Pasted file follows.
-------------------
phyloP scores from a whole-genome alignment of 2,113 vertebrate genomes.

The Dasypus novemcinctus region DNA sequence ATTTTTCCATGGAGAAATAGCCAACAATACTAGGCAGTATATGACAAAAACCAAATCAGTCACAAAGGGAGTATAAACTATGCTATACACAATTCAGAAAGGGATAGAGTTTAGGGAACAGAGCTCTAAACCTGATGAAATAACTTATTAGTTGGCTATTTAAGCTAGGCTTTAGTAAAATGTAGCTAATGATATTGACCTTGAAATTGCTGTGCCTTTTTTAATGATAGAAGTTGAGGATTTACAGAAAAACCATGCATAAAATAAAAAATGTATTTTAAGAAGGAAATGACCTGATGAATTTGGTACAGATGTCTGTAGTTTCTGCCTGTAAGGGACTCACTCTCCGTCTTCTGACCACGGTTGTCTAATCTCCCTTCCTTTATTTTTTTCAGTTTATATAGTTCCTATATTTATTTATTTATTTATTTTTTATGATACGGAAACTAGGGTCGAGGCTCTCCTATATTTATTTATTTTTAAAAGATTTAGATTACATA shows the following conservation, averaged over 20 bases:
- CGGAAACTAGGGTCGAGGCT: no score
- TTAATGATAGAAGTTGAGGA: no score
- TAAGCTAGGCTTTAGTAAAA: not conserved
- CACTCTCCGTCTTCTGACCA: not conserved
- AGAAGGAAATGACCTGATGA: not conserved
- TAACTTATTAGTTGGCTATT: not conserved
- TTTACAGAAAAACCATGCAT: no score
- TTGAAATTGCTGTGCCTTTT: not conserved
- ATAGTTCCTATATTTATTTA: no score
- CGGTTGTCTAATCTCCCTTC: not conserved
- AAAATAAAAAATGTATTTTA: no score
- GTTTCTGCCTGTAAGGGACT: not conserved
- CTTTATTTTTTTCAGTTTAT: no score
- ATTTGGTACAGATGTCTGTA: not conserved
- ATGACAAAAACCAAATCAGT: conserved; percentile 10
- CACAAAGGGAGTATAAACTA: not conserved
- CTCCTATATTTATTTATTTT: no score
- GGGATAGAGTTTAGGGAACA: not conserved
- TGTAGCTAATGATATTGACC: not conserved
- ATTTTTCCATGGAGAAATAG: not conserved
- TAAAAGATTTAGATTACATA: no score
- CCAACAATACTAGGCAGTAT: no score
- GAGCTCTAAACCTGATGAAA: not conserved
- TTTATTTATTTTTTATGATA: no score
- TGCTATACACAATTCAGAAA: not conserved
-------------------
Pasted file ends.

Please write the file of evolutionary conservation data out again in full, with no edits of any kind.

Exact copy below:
phyloP scores from a whole-genome alignment of 2,113 vertebrate genomes.

The Dasypus novemcinctus region DNA sequence ATTTTTCCATGGAGAAATAGCCAACAATACTAGGCAGTATATGACAAAAACCAAATCAGTCACAAAGGGAGTATAAACTATGCTATACACAATTCAGAAAGGGATAGAGTTTAGGGAACAGAGCTCTAAACCTGATGAAATAACTTATTAGTTGGCTATTTAAGCTAGGCTTTAGTAAAATGTAGCTAATGATATTGACCTTGAAATTGCTGTGCCTTTTTTAATGATAGAAGTTGAGGATTTACAGAAAAACCATGCATAAAATAAAAAATGTATTTTAAGAAGGAAATGACCTGATGAATTTGGTACAGATGTCTGTAGTTTCTGCCTGTAAGGGACTCACTCTCCGTCTTCTGACCACGGTTGTCTAATCTCCCTTCCTTTATTTTTTTCAGTTTATATAGTTCCTATATTTATTTATTTATTTATTTTTTATGATACGGAAACTAGGGTCGAGGCTCTCCTATATTTATTTATTTTTAAAAGATTTAGATTACATA shows the following conservation, averaged over 20 bases:
- CGGAAACTAGGGTCGAGGCT: no score
- TTAATGATAGAAGTTGAGGA: no score
- TAAGCTAGGCTTTAGTAAAA: not conserved
- CACTCTCCGTCTTCTGACCA: not conserved
- AGAAGGAAATGACCTGATGA: not conserved
- TAACTTATTAGTTGGCTATT: not conserved
- TTTACAGAAAAACCATGCAT: no score
- TTGAAATTGCTGTGCCTTTT: not conserved
- ATAGTTCCTATATTTATTTA: no score
- CGGTTGTCTAATCTCCCTTC: not conserved
- AAAATAAAAAATGTATTTTA: no score
- GTTTCTGCCTGTAAGGGACT: not conserved
- CTTTATTTTTTTCAGTTTAT: no score
- ATTTGGTACAGATGTCTGTA: not conserved
- ATGACAAAAACCAAATCAGT: conserved; percentile 10
- CACAAAGGGAGTATAAACTA: not conserved
- CTCCTATATTTATTTATTTT: no score
- GGGATAGAGTTTAGGGAACA: not conserved
- TGTAGCTAATGATATTGACC: not conserved
- ATTTTTCCATGGAGAAATAG: not conserved
- TAAAAGATTTAGATTACATA: no score
- CCAACAATACTAGGCAGTAT: no score
- GAGCTCTAAACCTGATGAAA: not conserved
- TTTATTTATTTTTTATGATA: no score
- TGCTATACACAATTCAGAAA: not conserved